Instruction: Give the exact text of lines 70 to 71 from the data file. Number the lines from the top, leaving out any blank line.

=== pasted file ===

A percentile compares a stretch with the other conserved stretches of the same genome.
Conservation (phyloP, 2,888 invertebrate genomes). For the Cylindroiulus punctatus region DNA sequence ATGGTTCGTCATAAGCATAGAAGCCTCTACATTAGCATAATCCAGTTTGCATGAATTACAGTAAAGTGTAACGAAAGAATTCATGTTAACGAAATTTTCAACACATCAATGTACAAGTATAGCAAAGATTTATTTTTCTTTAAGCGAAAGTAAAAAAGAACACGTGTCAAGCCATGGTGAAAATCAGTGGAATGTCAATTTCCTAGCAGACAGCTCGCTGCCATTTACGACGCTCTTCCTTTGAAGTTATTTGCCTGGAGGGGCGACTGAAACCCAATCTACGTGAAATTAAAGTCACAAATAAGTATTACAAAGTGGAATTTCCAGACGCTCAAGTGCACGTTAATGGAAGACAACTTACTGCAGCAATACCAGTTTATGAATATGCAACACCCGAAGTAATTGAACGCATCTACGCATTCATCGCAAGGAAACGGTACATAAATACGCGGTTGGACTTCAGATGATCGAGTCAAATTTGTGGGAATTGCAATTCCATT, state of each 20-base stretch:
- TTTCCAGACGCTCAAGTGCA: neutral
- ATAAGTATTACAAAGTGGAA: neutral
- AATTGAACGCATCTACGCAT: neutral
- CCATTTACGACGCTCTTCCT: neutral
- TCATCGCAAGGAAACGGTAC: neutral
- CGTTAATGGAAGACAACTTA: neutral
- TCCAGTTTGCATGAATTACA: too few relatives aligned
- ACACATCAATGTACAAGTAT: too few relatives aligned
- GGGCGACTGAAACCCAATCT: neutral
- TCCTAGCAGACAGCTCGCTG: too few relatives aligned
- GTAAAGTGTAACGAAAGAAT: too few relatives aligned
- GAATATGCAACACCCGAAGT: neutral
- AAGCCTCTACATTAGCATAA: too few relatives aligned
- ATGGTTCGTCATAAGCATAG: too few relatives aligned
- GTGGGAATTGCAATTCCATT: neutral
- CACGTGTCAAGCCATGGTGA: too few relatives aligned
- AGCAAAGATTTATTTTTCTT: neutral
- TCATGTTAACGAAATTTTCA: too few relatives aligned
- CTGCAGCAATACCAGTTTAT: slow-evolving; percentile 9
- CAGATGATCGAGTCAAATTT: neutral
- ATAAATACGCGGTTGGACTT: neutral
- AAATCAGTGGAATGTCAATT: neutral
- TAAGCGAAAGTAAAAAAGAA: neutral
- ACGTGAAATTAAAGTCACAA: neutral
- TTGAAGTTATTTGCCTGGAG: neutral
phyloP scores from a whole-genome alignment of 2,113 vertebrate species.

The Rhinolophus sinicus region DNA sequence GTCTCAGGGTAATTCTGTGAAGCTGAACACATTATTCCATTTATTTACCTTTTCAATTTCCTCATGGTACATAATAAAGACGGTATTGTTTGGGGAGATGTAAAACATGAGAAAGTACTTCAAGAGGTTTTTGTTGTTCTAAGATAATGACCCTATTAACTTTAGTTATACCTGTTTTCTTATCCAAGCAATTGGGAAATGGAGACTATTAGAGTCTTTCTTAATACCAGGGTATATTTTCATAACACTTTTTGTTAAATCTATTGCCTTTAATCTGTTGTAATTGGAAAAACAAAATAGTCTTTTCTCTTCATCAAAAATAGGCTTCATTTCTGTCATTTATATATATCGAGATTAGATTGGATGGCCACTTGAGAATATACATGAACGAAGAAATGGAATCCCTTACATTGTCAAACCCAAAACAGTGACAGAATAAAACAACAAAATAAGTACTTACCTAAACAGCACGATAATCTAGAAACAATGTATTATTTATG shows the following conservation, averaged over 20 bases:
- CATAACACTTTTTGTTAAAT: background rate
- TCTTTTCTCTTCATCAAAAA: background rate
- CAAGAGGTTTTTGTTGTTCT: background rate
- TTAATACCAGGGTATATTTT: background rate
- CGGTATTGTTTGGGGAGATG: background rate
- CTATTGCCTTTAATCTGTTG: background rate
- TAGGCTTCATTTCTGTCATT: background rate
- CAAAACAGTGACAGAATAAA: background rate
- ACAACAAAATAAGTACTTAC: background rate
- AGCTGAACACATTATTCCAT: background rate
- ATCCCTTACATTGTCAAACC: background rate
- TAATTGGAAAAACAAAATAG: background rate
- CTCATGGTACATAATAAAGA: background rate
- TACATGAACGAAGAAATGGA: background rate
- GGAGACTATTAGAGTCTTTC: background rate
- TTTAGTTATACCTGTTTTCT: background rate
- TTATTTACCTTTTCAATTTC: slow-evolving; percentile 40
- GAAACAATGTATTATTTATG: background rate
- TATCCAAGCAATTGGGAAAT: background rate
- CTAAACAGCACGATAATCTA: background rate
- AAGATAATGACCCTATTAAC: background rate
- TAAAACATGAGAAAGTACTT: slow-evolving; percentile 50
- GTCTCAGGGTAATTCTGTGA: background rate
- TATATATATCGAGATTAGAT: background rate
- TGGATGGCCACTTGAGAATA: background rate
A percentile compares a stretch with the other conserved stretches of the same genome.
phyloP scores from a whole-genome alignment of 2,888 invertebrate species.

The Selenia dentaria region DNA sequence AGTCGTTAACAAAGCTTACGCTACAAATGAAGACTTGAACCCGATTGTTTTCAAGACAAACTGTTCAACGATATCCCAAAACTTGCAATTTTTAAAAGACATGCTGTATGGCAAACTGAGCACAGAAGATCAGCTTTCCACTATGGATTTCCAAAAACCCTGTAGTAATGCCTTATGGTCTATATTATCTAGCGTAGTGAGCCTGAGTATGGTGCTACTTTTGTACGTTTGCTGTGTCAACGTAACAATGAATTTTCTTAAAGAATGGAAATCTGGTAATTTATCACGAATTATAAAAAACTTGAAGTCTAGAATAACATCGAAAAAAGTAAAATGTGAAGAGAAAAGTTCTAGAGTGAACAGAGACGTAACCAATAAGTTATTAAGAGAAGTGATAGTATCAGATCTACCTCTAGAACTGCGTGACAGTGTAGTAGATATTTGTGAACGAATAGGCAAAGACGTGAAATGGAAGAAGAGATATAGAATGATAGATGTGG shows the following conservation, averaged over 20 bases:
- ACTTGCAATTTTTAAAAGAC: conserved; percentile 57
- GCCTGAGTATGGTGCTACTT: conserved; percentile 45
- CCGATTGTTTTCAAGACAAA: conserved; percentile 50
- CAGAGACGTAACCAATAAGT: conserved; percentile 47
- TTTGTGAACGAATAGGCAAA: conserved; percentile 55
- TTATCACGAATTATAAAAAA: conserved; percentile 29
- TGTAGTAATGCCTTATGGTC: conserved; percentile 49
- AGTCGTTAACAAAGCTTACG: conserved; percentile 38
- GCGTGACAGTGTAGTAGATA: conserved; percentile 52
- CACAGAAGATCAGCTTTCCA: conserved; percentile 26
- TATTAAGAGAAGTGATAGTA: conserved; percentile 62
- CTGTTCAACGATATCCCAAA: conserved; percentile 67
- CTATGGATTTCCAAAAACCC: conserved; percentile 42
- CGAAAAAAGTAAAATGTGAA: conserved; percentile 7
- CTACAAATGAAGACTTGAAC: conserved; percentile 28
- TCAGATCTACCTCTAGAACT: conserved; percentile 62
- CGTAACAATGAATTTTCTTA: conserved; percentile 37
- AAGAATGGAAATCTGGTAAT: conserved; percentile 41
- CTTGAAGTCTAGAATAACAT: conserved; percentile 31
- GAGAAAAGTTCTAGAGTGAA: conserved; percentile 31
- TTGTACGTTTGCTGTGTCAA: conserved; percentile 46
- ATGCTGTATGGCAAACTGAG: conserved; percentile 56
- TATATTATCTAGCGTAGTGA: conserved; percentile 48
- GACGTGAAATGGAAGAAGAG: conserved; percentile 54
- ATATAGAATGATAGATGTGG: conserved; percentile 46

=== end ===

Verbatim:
- CTATGGATTTCCAAAAACCC: conserved; percentile 42
- CGAAAAAAGTAAAATGTGAA: conserved; percentile 7